His arguments concerning video games are particularly gratifying for the long-time gamer in the heezy. Johnson produces a powerful variation on the old "This trend for novel-writing will be the death of our young people, isn't that right King Edward," argument. Johnson instead conjures a parallel culture where video games were invented a century before books, then hypothesises commentary regarding this new trend: "Disregarding healthy social norms, they shun the interactivity and stimulation of normal gaming, ignoring their peers and families, all in order to spend time in total isolation, silently absorbed in a passive, one-directional narrative, their faces slack with inactivity." Johnson's point is that there are many different ways to make your brain grow, and absorbing text is only one of them; just because it came first doesn't make it more 'healthy'. In line with this argument, Johnson is also probably the first 'real' writer I've heard to acknowledge a fact that non-gamers seem barely aware of: Video games, largely, are freaking HARD. They tap into our brain's reward matrices, but also the learning engines which perpetually circle the perimeter of what we know in search of the friction which signifies a new challenge. Of course, as distinct from reality, the challenges overcome have no meaningful reward - unless you count, as Johnson most certainly does, the exercise (and resultant growth) of the areas of our minds employed in these tasks.

Johnson has research to back up his claims, too, which is no small feat in such a sparsely ploughed field. Action games sharpen your reflexes, decision making and resource management games (get ready) enhance your ability to make decisions and manage resources. Sorry, I guess I should let the video games go now, but excuse me for being excited about an informed defence of a habit which has been, let's not mince words, demonized by the press since long before I first plugged in my woodgrain 2600.

The bad

Well, it's not very thick, and if you take away the acknowledgements and indices at the back, it's even thinner. While Johnson's prose is never less than readable, I must admit that I was primarily hooked by the subject matter and the satisfaction of hearing a fresh case put to paper. For anyone dis- or uninterested in the topics at hand (particularly those mentioned above, good examples of the book's approach and given considerable space by the author,) I can't vouch for the book's power to change your mind. There's no reason why it shouldn't. Johnson never advocates swapping books for Playstations, after all, in fact he's always careful to remind us that this is not his intention. But some people, I suppose, aren't about to change their mind about popular culture just because their parents said the same thing about it, and their grandparents before them said the same AND SO ON.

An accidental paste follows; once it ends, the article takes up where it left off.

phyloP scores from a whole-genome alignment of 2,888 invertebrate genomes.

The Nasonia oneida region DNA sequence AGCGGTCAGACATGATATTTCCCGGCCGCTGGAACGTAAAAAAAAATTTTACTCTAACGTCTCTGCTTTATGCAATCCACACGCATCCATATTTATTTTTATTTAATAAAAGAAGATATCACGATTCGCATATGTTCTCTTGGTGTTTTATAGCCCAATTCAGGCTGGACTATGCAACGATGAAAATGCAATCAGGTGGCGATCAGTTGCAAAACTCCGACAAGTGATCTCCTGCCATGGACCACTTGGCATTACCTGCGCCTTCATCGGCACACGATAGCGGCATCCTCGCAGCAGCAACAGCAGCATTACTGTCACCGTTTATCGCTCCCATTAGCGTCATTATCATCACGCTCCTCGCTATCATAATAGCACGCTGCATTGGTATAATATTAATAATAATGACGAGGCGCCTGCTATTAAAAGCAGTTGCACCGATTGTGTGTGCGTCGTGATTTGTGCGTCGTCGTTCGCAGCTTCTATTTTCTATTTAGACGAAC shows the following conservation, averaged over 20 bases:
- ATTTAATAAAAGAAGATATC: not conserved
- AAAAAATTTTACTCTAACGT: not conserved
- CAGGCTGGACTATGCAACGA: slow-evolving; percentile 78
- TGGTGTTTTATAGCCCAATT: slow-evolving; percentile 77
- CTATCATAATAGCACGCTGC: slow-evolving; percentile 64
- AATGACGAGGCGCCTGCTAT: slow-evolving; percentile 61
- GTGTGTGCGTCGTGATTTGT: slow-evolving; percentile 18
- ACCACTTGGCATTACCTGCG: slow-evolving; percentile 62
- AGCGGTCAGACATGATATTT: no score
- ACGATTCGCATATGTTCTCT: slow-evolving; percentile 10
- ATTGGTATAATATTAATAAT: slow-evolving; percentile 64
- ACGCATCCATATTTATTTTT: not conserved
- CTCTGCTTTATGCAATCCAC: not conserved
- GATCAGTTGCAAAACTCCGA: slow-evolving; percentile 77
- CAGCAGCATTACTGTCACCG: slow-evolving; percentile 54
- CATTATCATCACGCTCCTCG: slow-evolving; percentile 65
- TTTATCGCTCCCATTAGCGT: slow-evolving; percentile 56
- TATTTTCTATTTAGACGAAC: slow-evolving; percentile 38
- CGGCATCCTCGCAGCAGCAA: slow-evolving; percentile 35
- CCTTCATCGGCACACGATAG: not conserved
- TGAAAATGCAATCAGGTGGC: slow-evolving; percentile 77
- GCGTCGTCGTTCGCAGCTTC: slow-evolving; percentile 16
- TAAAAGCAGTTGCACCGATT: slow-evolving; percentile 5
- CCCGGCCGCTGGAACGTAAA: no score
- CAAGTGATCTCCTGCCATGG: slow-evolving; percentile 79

The average video-gamer is thirty. In several of my classes, age-wise, I'm evenly spaced between the DS-playing teenage girls (where were THEY when I was young?) and the teachers (who, if I think about it, are now the same age as all the scary teenage bogans smoking Holiday 50s in the Penny Arcade from my childhood). I'm not sure if that fact belongs in column A (good) or B (bad), but if you, like most people, would opt for the latter without much thought, then Johnson's got some facts you might want to hear. And if you're the kind of person who's voted Column A since they were old enough to persuade their parents to hook them up, then here's some dinner-party ammo. Use it wisely.

What I learnt

Quantifying intelligence is a very difficult thing to do. The "standard" I.Q. tests miss whole areas of the mind, and they also get bumped up every few years as people get smarter.

Which they are.

When a person is going through hell and (as a consequence) does nothing but sit home playing video games, that's not necessarily the worst thing they could do be doing.

In short

Title: Everything Bad Is Good For You
Author: Steve Johnson
Publisher: Riverhead
ISBN: 1594481946
Year published: 2006
Pages: 276
Genre(s): Non-fiction, Culture
Review Type: